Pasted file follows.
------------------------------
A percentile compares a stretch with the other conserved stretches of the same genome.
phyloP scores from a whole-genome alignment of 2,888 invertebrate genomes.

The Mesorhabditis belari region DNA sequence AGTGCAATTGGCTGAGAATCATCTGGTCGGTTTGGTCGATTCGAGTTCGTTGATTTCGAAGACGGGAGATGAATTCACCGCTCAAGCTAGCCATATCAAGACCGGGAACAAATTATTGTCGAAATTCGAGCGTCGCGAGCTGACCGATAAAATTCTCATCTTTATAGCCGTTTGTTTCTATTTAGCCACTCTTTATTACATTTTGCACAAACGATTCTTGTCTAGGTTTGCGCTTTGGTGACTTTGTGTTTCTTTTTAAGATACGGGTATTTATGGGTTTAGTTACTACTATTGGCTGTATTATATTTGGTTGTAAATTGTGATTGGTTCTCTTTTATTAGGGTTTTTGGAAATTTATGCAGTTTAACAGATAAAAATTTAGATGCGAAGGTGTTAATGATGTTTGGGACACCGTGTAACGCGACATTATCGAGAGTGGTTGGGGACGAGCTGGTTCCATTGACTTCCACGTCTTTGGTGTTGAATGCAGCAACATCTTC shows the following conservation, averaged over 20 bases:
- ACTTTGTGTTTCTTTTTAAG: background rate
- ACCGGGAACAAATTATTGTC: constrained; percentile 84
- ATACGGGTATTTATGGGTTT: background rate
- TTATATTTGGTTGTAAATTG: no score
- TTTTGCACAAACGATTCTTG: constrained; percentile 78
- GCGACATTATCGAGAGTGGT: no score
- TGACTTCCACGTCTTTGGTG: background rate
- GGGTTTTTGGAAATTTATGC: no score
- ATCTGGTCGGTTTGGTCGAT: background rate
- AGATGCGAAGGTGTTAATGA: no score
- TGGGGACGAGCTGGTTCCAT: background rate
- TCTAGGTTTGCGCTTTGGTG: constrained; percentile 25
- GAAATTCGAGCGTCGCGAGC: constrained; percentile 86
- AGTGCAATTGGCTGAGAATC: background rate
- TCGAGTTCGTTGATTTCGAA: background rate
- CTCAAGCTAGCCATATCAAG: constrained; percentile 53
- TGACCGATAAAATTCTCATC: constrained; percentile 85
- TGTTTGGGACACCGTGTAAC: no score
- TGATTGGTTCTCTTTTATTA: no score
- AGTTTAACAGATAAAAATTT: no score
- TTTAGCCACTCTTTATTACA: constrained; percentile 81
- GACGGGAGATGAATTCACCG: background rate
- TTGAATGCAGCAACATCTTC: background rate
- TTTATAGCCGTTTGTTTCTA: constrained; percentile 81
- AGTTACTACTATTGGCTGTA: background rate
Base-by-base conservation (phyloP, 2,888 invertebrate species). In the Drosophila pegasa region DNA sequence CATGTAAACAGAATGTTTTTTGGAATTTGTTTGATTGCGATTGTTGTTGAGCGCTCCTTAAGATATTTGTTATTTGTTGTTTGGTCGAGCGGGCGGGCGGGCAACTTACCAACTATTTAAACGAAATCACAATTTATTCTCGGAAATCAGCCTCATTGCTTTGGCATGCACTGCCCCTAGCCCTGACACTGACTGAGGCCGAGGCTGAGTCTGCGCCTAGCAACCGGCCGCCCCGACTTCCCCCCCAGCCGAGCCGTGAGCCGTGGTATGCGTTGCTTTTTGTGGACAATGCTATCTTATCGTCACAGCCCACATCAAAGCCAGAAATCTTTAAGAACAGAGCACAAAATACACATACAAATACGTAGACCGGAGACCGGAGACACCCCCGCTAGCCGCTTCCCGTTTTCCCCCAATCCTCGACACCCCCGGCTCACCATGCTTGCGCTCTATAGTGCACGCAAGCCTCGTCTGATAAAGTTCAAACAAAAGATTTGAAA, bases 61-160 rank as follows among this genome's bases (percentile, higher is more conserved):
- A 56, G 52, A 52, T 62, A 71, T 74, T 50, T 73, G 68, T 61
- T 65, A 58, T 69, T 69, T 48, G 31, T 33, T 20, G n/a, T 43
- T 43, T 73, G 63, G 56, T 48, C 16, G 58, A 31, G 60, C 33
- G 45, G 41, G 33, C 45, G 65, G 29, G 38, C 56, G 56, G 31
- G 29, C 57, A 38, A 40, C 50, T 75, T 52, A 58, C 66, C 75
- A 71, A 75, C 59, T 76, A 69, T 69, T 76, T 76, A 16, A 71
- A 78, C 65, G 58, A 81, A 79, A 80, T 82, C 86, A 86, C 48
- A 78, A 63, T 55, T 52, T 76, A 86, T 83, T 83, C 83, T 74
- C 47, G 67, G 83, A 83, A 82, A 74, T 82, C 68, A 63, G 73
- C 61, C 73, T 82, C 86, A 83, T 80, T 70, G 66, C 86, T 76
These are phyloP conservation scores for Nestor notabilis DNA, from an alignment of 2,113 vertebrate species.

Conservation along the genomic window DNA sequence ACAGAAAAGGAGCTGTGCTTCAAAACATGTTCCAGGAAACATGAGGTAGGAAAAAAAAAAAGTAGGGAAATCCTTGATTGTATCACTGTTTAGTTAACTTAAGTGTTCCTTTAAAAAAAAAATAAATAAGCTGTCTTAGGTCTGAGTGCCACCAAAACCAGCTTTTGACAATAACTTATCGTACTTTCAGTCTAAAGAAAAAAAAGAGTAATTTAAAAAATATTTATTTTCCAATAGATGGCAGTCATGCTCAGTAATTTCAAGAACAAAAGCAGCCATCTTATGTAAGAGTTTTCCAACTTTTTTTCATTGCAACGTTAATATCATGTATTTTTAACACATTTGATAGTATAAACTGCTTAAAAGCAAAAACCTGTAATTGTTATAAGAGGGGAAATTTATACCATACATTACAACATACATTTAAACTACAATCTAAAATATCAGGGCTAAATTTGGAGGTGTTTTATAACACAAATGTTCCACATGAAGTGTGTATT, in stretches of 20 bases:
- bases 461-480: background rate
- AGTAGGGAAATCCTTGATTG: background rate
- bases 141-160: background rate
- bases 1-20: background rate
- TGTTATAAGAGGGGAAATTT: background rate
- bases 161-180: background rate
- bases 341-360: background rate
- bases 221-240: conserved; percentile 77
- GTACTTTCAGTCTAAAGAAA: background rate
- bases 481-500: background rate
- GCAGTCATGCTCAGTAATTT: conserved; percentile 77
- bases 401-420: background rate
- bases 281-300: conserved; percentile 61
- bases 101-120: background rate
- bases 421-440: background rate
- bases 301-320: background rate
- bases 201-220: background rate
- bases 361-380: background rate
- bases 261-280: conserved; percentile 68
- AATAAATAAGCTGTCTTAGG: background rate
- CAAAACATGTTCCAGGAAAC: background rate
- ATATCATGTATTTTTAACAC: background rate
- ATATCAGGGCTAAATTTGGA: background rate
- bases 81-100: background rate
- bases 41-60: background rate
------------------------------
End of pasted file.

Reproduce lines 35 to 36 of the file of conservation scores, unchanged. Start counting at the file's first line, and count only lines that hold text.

- A 71, A 75, C 59, T 76, A 69, T 69, T 76, T 76, A 16, A 71
- A 78, C 65, G 58, A 81, A 79, A 80, T 82, C 86, A 86, C 48